According to a report by Stars & Stripes, the two Georgia men, Dalton Woodward and Trent East, are both members of the Asatru Folk Assembly (AFA), a neo-pagan sect. The Southern Poverty Law Center defines the organization as a hate group whose members “base their spirituality on the survival of those descended from white Europeans and the preservation of what they claim are dead or dying cultures.” The men were specifically part of the Ravensblood Kindred pagan group, which is part of the AFA.
Army officials began investigating the two men after Atlanta Antifascists published a report in May linking them to the AFA, which is described by the report as a “whites-only heathen organization with deep ties to the broader white power movement.” At the time of the report’s release, Woodward was on active duty with the Georgia National Guard in Afghanistan, while East, who is part of the Alabama National Guard, was not on duty.
A spokesperson for the Georgia National Guard has confirmed that Woodward is “no longer a member” of the guard, according to Stars & Stripes. The investigation into Woodward was completed in October.
The investigation into East is currently ongoing, although he has told the Atlanta-Journal Constitution that he received a separation notice on December 14 and has 45 days to rebuke the allegations. He has also lost his job as a jailer for the Haralson County Sheriff’s Office in Georgia due to the allegations against him.
In a statement obtained by media sources, East said that he is not a white supremacist.
“The whole race thing started with me finding Asatru or Odinism or whatever you want to call it and seeing that as a better option than Christianity as a spirituality. I’ve just never been a fan of Christianity, and so seeing a faith that was about my ethnic roots was something I could get into a little more,” he is quoted as saying. East’s Facebook profile includes many references to the AFA, such as a profile picture with the words “Asatru Folk Assembly” written across it and an occupation description that states “Folkbuilder at Asatru Folk Assembly.”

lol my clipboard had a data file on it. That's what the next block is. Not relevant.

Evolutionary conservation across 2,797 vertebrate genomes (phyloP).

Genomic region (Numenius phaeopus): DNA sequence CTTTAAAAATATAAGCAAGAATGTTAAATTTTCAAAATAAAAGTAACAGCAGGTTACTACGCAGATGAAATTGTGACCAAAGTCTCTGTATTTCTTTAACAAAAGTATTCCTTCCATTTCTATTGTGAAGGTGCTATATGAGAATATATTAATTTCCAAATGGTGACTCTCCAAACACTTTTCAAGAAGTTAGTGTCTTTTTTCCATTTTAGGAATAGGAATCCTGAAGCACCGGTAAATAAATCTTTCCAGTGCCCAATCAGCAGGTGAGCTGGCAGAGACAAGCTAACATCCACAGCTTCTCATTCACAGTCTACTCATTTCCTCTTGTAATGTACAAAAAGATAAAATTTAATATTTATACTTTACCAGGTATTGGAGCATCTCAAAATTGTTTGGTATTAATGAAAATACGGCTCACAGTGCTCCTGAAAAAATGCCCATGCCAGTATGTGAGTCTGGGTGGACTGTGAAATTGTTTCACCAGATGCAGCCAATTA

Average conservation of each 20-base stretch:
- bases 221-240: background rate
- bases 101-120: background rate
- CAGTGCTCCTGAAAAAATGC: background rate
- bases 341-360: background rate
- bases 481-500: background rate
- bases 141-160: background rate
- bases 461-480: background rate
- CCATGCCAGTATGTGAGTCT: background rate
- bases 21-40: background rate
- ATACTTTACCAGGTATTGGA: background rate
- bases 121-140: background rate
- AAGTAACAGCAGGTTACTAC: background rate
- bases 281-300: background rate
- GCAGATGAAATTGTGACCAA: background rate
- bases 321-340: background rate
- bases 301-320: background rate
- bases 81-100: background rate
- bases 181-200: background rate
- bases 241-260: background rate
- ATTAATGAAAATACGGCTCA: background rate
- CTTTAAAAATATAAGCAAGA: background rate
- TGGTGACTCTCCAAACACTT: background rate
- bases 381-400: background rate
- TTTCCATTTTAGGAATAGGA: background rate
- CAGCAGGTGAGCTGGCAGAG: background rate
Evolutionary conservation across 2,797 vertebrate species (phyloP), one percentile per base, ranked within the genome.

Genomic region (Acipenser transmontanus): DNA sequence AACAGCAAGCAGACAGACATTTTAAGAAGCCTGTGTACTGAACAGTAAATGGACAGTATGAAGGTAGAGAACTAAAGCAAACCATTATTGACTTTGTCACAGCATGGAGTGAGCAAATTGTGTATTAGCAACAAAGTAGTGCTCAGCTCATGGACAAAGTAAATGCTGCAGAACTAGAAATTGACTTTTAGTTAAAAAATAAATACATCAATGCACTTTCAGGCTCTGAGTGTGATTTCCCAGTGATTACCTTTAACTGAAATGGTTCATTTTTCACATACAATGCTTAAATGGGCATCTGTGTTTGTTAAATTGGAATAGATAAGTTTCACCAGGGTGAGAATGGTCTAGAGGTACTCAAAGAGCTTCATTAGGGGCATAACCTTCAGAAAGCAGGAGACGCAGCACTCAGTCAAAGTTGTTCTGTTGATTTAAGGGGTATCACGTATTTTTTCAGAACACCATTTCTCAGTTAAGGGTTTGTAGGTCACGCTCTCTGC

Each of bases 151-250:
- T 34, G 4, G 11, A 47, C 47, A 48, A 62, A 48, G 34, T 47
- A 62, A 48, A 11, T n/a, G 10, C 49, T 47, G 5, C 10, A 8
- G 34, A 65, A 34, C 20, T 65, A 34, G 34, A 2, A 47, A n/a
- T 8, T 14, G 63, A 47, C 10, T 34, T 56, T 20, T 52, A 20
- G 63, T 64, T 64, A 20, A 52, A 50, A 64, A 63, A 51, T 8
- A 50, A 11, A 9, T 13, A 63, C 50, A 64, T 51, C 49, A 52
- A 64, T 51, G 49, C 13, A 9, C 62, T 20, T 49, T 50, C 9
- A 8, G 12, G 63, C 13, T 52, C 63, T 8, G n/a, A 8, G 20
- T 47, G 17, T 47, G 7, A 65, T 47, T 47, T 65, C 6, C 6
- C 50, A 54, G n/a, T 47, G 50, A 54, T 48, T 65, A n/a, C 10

Earlier this month, news outlets revealed that Cory Reeves, a US Air Force sergeant stationed at Colorado’s Schriever Air Force Base, was on the verge of being discharged from the service for his affiliation to white nationalist group Identity Evropa. Reeves was initially linked to the group in April, according to Stripes & Stripes. He has since been demoted from master sergeant to technical sergeant as a result.
An investigation by the Huffington Post in March found seven members of the US armed forces, including two Marines, two Army Reserve Officers' Training Corps (ROTC) cadets, an Army physician, a member of the Texas National Guard and a member of the Air Force, to be affiliated with Identity Evropa, which helped organize the 2017 Unite the Right rally in Charlottesville, Virginia.
At the time, Daryle Jenkins, founder of the anti-racist group One People’s Project, told Sputnik that there has long existed a cozy relationship between white supremacists, US police forces and US military services.
“It’s always been a thing for white supremacists to have a military [presence] … It’s nothing new. In fact, National Alliance members - National Alliance being an old white supremacist group from back in the day - they used to encourage it,” Jenkins told Sputnik back in March, referring to a neo-Nazi, Holocaust-denying organization founded by white supremacist William Luther Pierce in 1974.
“Sadly, we still have some folks that are involved in the military, as far as I can tell, that can pose a threat in the future.”